Age differences in conceptual and perceptual comparisons of visual stimuli.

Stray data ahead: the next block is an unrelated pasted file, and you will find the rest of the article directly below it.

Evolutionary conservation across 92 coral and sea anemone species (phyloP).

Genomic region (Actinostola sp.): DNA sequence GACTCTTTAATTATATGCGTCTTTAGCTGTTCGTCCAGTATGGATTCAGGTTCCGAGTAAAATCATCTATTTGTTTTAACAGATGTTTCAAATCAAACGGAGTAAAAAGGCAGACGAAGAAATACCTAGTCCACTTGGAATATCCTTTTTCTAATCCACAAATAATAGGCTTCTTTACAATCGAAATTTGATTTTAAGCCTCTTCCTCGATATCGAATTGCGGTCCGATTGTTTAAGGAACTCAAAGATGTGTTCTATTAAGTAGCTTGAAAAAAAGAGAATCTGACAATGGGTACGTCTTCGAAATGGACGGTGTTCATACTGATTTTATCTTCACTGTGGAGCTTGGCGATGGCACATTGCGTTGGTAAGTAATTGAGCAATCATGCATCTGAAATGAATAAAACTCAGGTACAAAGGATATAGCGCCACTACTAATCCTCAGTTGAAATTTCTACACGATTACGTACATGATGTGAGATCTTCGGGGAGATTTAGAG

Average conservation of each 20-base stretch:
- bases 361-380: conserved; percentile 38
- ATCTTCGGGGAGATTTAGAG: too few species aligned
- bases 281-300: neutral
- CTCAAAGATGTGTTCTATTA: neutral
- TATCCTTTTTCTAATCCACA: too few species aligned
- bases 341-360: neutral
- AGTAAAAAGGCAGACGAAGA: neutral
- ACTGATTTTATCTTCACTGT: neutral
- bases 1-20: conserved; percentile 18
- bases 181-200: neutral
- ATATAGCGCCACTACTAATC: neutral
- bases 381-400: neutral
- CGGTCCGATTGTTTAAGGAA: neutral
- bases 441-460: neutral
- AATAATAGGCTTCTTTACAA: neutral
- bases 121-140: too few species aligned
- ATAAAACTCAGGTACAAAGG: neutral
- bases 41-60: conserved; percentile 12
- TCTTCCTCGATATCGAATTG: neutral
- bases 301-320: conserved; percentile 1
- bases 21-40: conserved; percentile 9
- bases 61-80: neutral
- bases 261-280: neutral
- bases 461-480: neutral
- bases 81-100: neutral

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Investigations of age-related increases in false recognition have highlighted the tendencies of older adults to designate new conceptually similar visual stimuli as having been seen before. Studies have shown that older adults place different levels of attention on the conceptual and perceptual details of stimuli and these findings are the basis for most encoding theories of false recognition. It is not known whether there are age discrepancies in how similar items are perceived to be and whether older adults are able to attend to the distinguishing features in visual stimuli. The present study aimed to determine whether any age-differences existed between conceptual and perceptual similarity judgements. Two groups of older and younger adults rated the similarity of pairs of visual stimuli in either the conceptual or perceptual dimensions. Older adults rated the items as being more conceptually similar than the younger adults but there was no age difference between similarity judgements in the perceptual dimension. This inability to distinguish between categorically similar items lead to poor pattern separation at encoding and a subsequent shift to pattern completion at retrieval, resulting in increased rates of false recognition. Older adults are equally able to determine the distinctive perceptual features as younger adults, but they may not be able to attend to these details spontaneously. Future studies might determine whether attention has an effect on age differences in similarity judgements. These results will also be used in an fMRI study examining the encoding-related brain activations leading to verbatim and gist-based memory.